Adolescence: Many small business owners hire a second technician to assist them. They manage, but, by abdication rather than delegation. The owner reclaims part of their time by delegating more responsibilities to the new employee. However, the work’s quality begins to deteriorate over time. Suddenly, you realize that no one cares as much about your company as you do, or is ready to work as hard as you are.

 

Maturity: Your company is mature when it has a clear goal and purpose. The owner must handle the entrepreneurial part of running a firm. It is by appointing managers to carry out the company’s goal. And also to supervise the technicians who perform the task.

A successful business owner is equally a technician, manager, and entrepreneur. You can’t be a technician in the whole run. You can’t just rely on the people you hire to run the business. You must focus and make the business everything that you want it to become. make an effort and take your time to make it system-dependent so you won’t just rely on one person or yourself. 

The mature stage is having a clear vision of the future in place. And also an operations manual is built around every part of your organization.  This business development approach may be used in any industry. It will relieve you of the burden of being the primary salesperson. Including other positions like a marketer, bookkeeper, designer, product developer, and so on.

About the Author

Image Source: Move Me Quotes

Inc. Magazine calls him “the World’s #1 Small Business Guru”. He is an entrepreneurial and small business thought leader. He has changed the lives of millions of small business owners. And also hundreds of thousands of companies worldwide for over 40 years.

Michael E. Gerber is the author of the NY Times mega-bestseller, for two consecutive decades. “The E-Myth Revisited” and nine other worldwide best-selling E-Myth books concerning small business entrepreneurship, leadership, and management.

Additionally, Michael E. Gerber has written 19 industry-specific E-Myth Vertical books. They were co-authored by industry experts, for Attorneys; Accountants; Optometrists; Chiropractors; Landscape Contractors; Financial Advisers; Architects; Real Estate Brokers; Insurance Agents; Dentists; Nutritionists; Bookkeepers; Veterinarians; Real Estate Investors; Real Estate Agents; Chief Financial Officers; and soon to be, HVAC Contractors and Plumbers.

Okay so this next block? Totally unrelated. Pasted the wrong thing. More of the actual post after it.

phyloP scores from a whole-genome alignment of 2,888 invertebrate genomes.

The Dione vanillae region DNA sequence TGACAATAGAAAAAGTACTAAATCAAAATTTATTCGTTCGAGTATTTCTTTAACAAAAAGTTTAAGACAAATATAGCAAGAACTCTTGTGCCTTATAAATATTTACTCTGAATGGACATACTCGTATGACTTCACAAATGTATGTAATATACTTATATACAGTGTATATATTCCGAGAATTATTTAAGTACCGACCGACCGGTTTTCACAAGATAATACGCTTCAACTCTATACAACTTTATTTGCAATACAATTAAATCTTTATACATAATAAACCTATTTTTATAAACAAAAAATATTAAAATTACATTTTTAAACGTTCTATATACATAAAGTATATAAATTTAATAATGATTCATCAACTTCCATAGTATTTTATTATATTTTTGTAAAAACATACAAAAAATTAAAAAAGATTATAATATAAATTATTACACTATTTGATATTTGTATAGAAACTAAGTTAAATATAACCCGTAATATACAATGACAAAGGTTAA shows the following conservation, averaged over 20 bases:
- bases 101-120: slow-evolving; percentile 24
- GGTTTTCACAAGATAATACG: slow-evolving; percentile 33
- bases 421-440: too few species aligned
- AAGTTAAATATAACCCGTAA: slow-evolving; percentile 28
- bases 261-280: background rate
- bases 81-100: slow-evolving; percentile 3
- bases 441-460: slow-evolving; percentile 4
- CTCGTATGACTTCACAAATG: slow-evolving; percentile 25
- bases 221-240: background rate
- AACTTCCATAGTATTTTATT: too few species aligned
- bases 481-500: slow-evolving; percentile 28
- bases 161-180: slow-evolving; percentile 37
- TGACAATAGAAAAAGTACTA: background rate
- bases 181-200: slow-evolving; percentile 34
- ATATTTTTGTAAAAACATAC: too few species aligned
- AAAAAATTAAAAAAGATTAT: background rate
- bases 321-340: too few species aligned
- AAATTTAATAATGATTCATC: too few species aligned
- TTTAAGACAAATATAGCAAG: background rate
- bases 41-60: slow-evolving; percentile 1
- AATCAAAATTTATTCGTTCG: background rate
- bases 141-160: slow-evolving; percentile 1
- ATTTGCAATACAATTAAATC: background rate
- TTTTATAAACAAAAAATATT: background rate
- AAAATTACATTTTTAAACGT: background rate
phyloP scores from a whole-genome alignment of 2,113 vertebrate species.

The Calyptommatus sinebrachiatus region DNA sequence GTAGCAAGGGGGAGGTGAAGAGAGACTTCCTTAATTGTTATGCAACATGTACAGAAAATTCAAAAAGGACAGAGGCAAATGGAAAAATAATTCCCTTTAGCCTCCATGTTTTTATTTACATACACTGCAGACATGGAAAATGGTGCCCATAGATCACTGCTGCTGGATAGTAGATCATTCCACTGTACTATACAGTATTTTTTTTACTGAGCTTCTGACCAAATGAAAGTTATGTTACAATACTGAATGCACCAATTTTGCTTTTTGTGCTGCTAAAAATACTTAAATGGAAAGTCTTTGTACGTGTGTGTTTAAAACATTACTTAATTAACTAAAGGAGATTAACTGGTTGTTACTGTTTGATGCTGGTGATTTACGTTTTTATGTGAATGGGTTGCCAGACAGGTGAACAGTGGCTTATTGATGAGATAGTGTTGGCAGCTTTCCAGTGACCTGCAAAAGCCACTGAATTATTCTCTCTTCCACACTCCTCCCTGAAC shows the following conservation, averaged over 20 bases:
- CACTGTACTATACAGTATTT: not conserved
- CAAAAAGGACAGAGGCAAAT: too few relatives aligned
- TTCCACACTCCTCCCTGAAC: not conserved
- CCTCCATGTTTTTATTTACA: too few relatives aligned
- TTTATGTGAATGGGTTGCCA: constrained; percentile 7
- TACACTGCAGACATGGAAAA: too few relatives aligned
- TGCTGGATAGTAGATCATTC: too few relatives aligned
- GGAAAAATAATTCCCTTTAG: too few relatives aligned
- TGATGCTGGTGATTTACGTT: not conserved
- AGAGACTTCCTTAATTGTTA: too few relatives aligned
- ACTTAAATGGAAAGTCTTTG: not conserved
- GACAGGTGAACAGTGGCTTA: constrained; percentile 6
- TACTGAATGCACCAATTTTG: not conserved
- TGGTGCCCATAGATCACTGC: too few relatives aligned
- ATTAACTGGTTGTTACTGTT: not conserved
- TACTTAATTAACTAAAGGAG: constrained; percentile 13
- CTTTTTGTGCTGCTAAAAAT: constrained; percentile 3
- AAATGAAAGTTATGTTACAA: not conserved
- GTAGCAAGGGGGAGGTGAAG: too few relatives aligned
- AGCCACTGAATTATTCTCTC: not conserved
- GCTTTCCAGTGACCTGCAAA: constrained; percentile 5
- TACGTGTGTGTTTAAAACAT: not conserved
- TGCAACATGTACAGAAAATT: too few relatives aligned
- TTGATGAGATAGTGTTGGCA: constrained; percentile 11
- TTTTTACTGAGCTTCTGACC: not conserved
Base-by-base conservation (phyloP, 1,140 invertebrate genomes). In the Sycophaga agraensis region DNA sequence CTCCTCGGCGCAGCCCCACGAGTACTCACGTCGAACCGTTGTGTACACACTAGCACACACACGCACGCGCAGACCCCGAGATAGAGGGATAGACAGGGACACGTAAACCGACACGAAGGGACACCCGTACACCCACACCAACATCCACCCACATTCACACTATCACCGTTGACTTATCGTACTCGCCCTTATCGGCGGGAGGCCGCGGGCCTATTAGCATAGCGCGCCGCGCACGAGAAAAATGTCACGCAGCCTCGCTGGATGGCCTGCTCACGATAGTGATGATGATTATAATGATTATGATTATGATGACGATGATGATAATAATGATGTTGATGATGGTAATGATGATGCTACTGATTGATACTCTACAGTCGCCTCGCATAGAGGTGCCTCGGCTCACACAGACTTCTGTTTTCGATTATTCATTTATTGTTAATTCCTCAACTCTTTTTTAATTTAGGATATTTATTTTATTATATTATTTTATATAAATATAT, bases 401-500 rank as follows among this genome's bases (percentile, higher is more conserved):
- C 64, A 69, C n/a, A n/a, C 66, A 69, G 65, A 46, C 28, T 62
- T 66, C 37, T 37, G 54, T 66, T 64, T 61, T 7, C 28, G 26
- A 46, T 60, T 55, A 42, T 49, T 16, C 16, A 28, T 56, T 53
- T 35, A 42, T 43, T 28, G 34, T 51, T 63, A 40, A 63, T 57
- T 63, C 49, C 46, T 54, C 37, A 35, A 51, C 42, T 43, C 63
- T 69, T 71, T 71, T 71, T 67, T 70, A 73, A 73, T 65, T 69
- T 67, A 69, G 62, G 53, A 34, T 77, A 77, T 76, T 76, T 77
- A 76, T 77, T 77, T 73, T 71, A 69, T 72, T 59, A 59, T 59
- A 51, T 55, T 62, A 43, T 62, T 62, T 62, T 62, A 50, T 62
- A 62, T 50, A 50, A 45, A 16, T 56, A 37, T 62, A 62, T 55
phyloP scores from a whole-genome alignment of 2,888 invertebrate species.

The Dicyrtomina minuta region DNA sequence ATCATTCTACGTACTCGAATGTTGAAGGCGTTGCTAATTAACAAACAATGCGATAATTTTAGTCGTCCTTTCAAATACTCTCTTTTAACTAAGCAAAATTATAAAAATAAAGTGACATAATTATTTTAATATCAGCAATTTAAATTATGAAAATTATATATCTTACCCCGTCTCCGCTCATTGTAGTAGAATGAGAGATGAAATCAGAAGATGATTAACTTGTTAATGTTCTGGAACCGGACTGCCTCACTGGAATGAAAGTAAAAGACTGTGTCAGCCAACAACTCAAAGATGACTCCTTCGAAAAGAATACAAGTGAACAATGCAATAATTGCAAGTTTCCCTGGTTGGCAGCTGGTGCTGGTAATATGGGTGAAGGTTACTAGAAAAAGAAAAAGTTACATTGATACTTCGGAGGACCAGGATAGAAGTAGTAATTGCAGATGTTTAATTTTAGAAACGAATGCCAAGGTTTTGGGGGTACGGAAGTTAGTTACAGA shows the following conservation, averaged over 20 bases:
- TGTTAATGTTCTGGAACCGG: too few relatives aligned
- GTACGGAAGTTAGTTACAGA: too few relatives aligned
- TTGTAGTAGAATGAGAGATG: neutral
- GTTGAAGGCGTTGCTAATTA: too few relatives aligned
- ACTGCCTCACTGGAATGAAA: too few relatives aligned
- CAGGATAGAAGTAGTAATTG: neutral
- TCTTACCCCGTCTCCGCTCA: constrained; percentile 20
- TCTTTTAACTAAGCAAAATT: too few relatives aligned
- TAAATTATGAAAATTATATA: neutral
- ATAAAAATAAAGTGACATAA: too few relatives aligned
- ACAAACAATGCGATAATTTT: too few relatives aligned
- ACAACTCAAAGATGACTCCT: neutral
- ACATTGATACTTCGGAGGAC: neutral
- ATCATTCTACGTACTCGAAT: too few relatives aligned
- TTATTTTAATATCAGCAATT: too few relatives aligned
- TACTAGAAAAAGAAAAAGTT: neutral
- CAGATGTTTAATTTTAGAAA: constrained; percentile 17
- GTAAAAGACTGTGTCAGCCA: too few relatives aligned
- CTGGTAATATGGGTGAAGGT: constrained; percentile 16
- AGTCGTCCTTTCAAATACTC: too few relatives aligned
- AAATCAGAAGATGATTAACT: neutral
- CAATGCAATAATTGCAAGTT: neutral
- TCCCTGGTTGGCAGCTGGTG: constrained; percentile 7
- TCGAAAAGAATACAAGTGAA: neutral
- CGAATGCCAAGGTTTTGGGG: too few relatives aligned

His mission is “to transform the state of small business worldwide.”

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Books by the Author

Writings

The E-Myth (1986) ASIN B004KIC420

Power Point (1992) ISBN 978-0-88730-536-8

The E-Myth Revisited (1995) ISBN 978-0-88730-728-7

E-Myth Mastery (2005) ISBN 978-0-06-072323-1

Awakening the Entrepreneur Within (2008) ISBN 978-0-06-156814-5

The E-Myth Enterprise (2009) ISBN 978-0-06-173369-7

The Most Successful Small Business in The World (2010) ISBN 978-0-470-50362-1

 

E-Myth Vertical Series

The E-Myth Manager (1998) ISBN 978-0-88730-959-5

The E-Myth Contractor (2003) ISBN 978-0-06-093846-8

The E-Myth Physician (2003) ISBN 978-0-06-093840-6

The E-Myth Attorney (2010) ISBN 978-0-470-50365-2 (Co-authored)

The E-Myth Accountant (2011) ISBN 978-0-470-50366-9 (Co-authored)

The E-Myth Optometrist (2011) ISBN 978-0-9835001-1-7 (Co-authored)

The E-Myth Chiropractor (2011) ISBN 978-0-9835001-3-1 (Co-authored)

The E-Myth Financial Advisor (2011) ISBN 978-0-9835001-5-5 (Co-authored)

The E-Myth Landscape Contractor (2011) ISBN 978-0-9835001-7-9 (Co-authored)

The E-Myth Architect (2012) ISBN 978-0-9835001-9-3 (Co-authored)

The E-Myth Real Estate Brokerage (2012) ISBN 978-0-9835542-9-5 (Co-authored)

The E-Myth Insurance Store (2013) ISBN 978-1-61835-008-4 (Co-authored)

The E-Myth Dentist (2014) ISBN 978-1-61835-025-1 (Co-authored)

The E-Myth Nutritionist (2014) ISBN 978-1-61835-029-9 (Co-authored)

The E-Myth Bookkeeper (2014) ISBN 978-1-61835-014-5 (Co-authored)

Source: Michael Gerber From Wikipedia, The Free Encyclopedia